On June 27, 2002, Barrier Busters (a disability advocacy group) and a class of disabled individuals filed a lawsuit in the United States District Court for the Western District of Pennsylvania, against the City of Erie, PA. The Plaintiffs alleged that since 1992, when the ADA went into effect, the ...
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On June 27, 2002, Barrier Busters (a disability advocacy group) and a class of disabled individuals filed a lawsuit in the United States District Court for the Western District of Pennsylvania, against the City of Erie, PA. The Plaintiffs alleged that since 1992, when the ADA went into effect, the city of Erie had frequently failed to install mandatory curb cuts and to otherwise comply with the accessibility mandates of the Americans with Disabilities Act (ADA), 42 U.S.C. §§ 12111 et seq., when it performed road and sidewalk construction and alterations.
The parties entered a court-approved Partial Consent Decree on March 18, 2003. On September 16, 2003, the parties entered a Second Partial Consent Decree and Partial Settlement; a Third Consent Decree was entered on April 1, 2004, and a fourth on February 2, 2005. The Clearinghouse has not obtained these Consent Decrees, but it is clear from later documents that Erie made substantial commitments to both ensure adherance to the ADA curb cut requirements for new roads and future resurfacing projects, and to retrofit with curb cuts all areas where roads were built or resurfaced after the January 26, 1992 effective date of the ADA. Erie committed to make annual reports showing where new road work had taken place and where new curb cuts were built. These Consent Agreements also recognized that Erie was not responsible for the non-compliance of state roads and highways in Erie that were resurfaced by the Pennsylvania Department of Transportation.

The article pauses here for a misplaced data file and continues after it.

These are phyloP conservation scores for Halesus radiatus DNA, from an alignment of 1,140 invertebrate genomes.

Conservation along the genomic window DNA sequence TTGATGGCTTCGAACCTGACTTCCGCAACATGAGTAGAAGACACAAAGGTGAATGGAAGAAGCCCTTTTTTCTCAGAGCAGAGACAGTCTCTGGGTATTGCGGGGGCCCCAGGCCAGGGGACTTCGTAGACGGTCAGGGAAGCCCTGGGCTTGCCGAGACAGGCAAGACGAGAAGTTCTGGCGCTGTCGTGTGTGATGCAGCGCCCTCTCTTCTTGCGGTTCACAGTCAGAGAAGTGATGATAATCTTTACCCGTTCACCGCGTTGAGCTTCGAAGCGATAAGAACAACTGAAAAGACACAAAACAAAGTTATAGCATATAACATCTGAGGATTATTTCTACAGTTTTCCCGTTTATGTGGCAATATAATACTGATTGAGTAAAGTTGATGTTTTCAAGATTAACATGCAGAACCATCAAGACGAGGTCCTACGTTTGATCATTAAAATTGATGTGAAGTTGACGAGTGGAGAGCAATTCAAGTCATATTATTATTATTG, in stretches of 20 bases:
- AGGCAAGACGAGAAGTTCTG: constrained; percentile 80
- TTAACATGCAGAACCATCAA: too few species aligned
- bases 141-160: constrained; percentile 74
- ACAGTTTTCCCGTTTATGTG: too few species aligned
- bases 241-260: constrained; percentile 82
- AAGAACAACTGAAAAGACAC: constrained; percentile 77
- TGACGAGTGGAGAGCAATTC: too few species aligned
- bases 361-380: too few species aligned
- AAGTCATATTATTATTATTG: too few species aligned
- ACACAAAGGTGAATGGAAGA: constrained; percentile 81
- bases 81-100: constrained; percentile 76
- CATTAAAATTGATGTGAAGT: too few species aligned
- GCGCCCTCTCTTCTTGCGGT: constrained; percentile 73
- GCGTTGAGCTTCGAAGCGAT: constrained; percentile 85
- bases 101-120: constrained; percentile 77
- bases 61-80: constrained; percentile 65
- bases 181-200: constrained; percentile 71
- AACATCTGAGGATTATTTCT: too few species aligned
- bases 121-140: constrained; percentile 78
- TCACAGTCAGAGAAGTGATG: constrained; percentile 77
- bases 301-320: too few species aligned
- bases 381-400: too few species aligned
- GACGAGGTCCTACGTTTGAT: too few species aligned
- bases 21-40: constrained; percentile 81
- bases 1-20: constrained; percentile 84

In 2006, a separate case was filed against PennDOT, addressing the issues of ADA compliance and curb cuts on state roads in Erie. See related cases. The plaintiffs there were represented by the same attorneys as in this case.
In 2010, the Plaintiffs observed that there had been street resurfacings performed by the City of Erie in 2007, 2008, 2009 and 2010, which should have triggered the construction of ADA-compliant curb cuts, but where none were built, contrary to the earlier agreements. On September 27, 2011, the parties agreed to a court-approved stipulated order wherein Erie agreed to retrofit these sites with curb cuts and to pay Plaintiffs $31,000 in attorneys' fees and costs for the period from March 11, 2011, to August 26, 2011. This stipulated order did not abrogate the earlier Consent Agreements.
A Second Stipulated Order was entered on August 31, 2012, after was discovered that Erie had again failed to install curb cuts. The city agreed to take remedial action to install these curb cuts, and agreed to pay an unspecified amount to the Plaintiffs for attorneys' fees and costs.
On April 17, 2013, a Third Stipulated Order was entered, which changed Erie's reporting obligations to the Plaintiffs to make the process more efficient. Erie agreed to pay an unspecified amount to the Plaintiffs for attorneys' fees and costs.
The various Consent Decrees and Stipulated Orders are still in place.Alex Colbert-Taylor - 06/13/2013